Nestled in the shadows of the Himalayan Mountains, Tibet has always been a land of mysticism and spirituality. With its breathtaking landscape and unique culture, Tibet trekking has always drawn adventurers to its high plateau for the landscape, the mountains, its immense lakes, and its sacred monasteries and temples.
While backpacking around Tibet is not permitted for foreign visitors, Tibet trekking is a perfect way to explore this remote region at the roof of the world. You will get to see the landscape close up, instead of through the window of a car or train, and experience some of the more interesting aspects of Tibetan culture.
Trekking in Tibet can be categorized into three different types; pilgrimage treks, culture treks, and sightseeing treks. There are many routes you can take on any of the three types of trees, and each has its own unique experiences, taking you to places you never imagined existed.
Classic Tibet Trekking Routes
The classic Tibet trekking routes have been well established and it is an unforgettable experience to trek through arid landscapes and up mountain passes.
Dezhong to Drigung Til Monastery Trek – 1 day
This trek is a relaxing, easy route. Most of this route form due to pilgrimage sites. It is ideal for novices and experienced trekkers alike. Starting in Dezhong, in Maizhokunggar county, you can first enjoy a relaxing dip in the famous hot springs, which are believed to have healing properties. It is definitely good for the skin, and for anyone with joint or muscle aches. It is then a short trek to Drigung Thil monastery, which is one of the major temples of the Kagyu sect of Tibetan Buddhism. It is also a site for the Tibetan sky burial, although viewing it is taboo for visitors. The dead are chopped into pieces and fed to the vultures, which is believed to be an offering of your flesh to the other living creatures of the world.
Sai town to Baimalin Tso – 2 days
In Shannen Prefecture lies Sai town, and the famous Saika Guto monastery. This is the birthplace of the Kagyu sect of Buddhism, and the monastery includes a nine-story watchtower that is believed to have been built by Buddha Milarepa. At the foot of the holy mountain, Mt. Gulha Kangri, which stands 7,538 meters tall, lies Baimalin Tso. This beautiful lake is surrounded by lofty mountains, and legend says if your destiny brings you here, you can see all your past life when you look into its waters.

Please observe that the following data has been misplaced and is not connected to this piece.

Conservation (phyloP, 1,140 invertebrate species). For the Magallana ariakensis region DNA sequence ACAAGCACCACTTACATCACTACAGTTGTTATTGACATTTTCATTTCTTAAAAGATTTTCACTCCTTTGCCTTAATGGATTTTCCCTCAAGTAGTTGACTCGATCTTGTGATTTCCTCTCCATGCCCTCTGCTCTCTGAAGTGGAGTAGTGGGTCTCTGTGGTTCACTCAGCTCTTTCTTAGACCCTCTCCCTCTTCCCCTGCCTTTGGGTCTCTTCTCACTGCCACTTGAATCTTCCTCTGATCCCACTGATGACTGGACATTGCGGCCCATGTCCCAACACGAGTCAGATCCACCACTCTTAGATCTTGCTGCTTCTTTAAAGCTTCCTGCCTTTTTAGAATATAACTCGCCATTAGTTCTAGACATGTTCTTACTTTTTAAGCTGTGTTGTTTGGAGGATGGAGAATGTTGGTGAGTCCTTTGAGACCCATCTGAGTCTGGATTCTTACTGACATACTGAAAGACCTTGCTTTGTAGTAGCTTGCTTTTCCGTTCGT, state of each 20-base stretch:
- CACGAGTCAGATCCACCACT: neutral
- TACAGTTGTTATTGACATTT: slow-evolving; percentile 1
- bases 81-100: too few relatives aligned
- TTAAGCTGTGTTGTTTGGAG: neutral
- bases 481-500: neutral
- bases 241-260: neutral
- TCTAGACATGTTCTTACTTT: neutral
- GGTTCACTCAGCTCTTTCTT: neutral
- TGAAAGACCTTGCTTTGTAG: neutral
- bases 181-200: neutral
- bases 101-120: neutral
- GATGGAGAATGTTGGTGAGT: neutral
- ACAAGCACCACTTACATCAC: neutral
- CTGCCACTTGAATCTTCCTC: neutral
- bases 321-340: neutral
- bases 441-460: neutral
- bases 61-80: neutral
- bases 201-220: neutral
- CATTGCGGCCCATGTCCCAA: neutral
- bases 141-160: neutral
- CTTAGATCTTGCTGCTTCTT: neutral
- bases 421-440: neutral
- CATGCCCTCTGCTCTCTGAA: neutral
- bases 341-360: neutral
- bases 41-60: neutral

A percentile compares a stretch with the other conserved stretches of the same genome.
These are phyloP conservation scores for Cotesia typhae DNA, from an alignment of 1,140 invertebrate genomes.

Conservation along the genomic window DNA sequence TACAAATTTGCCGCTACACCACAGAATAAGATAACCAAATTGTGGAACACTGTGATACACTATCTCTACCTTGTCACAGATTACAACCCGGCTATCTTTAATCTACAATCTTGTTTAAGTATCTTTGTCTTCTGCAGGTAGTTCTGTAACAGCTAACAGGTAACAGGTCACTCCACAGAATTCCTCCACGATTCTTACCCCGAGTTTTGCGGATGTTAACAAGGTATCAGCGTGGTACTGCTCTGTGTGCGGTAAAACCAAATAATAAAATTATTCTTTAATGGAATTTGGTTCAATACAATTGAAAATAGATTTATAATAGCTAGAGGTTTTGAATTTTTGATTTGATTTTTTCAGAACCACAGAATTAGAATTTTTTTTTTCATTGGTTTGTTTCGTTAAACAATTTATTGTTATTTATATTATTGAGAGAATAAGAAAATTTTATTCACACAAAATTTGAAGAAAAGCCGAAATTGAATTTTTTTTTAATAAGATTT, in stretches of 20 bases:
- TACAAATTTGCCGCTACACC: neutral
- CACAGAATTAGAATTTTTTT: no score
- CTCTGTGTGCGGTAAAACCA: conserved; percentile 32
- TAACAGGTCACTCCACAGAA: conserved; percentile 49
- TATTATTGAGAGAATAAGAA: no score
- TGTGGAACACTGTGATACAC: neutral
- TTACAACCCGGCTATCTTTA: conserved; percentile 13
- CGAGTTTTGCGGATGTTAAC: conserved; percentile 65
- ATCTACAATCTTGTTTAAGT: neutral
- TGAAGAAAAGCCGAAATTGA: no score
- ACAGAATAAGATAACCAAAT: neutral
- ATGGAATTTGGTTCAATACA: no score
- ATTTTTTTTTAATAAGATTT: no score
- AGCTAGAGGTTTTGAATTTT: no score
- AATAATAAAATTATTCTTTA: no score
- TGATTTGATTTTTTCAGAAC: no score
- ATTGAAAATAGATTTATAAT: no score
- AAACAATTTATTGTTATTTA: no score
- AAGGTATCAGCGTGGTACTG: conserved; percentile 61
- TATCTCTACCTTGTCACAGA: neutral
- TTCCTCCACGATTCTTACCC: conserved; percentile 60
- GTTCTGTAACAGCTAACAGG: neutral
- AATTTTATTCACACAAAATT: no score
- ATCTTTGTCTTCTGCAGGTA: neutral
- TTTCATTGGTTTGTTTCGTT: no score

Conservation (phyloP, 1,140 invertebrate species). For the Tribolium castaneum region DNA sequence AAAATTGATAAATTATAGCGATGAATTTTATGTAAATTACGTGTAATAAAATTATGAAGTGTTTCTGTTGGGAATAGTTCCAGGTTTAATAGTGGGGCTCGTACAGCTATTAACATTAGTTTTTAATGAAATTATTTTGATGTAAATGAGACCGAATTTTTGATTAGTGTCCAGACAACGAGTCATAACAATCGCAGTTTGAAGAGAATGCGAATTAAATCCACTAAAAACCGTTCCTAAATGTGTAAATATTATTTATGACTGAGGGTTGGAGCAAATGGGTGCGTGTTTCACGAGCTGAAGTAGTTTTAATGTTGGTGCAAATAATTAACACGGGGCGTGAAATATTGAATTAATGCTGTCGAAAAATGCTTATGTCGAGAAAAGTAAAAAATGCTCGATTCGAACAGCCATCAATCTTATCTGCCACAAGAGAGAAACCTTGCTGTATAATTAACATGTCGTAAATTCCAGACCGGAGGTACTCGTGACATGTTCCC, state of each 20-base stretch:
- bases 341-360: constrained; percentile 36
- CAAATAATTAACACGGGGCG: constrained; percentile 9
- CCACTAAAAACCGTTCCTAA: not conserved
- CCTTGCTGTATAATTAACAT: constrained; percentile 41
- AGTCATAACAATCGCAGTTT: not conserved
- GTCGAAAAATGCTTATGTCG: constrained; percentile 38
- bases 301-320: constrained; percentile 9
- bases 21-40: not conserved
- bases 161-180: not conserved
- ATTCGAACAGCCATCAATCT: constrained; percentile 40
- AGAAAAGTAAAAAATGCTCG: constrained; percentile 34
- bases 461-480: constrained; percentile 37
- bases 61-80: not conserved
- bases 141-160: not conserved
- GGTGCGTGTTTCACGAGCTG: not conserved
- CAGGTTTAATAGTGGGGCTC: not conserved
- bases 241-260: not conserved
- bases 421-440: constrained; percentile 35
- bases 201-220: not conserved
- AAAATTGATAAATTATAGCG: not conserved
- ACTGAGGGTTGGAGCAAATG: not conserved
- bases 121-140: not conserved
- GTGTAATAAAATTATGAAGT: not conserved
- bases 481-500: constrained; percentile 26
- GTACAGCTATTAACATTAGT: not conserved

Lhasa to Tsurphu Monastery, to Yangpachen – 2-3 days
One of the most classic and popular treks in Tibet, as well as a favorite route for Chinese tourists, the Tibet trekking from Lhasa to Tsurphu Monastery and Yangpachen is a relatively easy one, suitable for beginners to the art of high-altitude trekking. The monastery is a major site for Tibetan Buddhism, and the hot springs of Yangpachen are the perfect way to end 3 days of trekking to relax those tired muscles.
Tibet Trekking from Ganden to Samye monastery, and Chimpuk – 4-5 days
One of the most popular monastery treks, it takes a route that includes some of the most famous monasteries in Tibet. Ganden Monastery, one of the three great monasteries of the Gelug sect, is the first stop. Founded by Je Tsongkhapa Lozang-Dragpa, in 1409, it lies in a hilly natural amphitheater 40 km northeast of Lhasa. The next trek to Samye Monastery is an easy walk, and the monastery itself is steeped in history. The first monastery in Tibet, it was founded around 775 AD by King Trisong Detsen. The last stop is at the Chimpuk Hermitage, a group of cave-shrines to the northeast of Samye. Once the meditation retreats of Guru Rinpoche, it is surrounded by high mountains giving a very spiritual feel to the caves.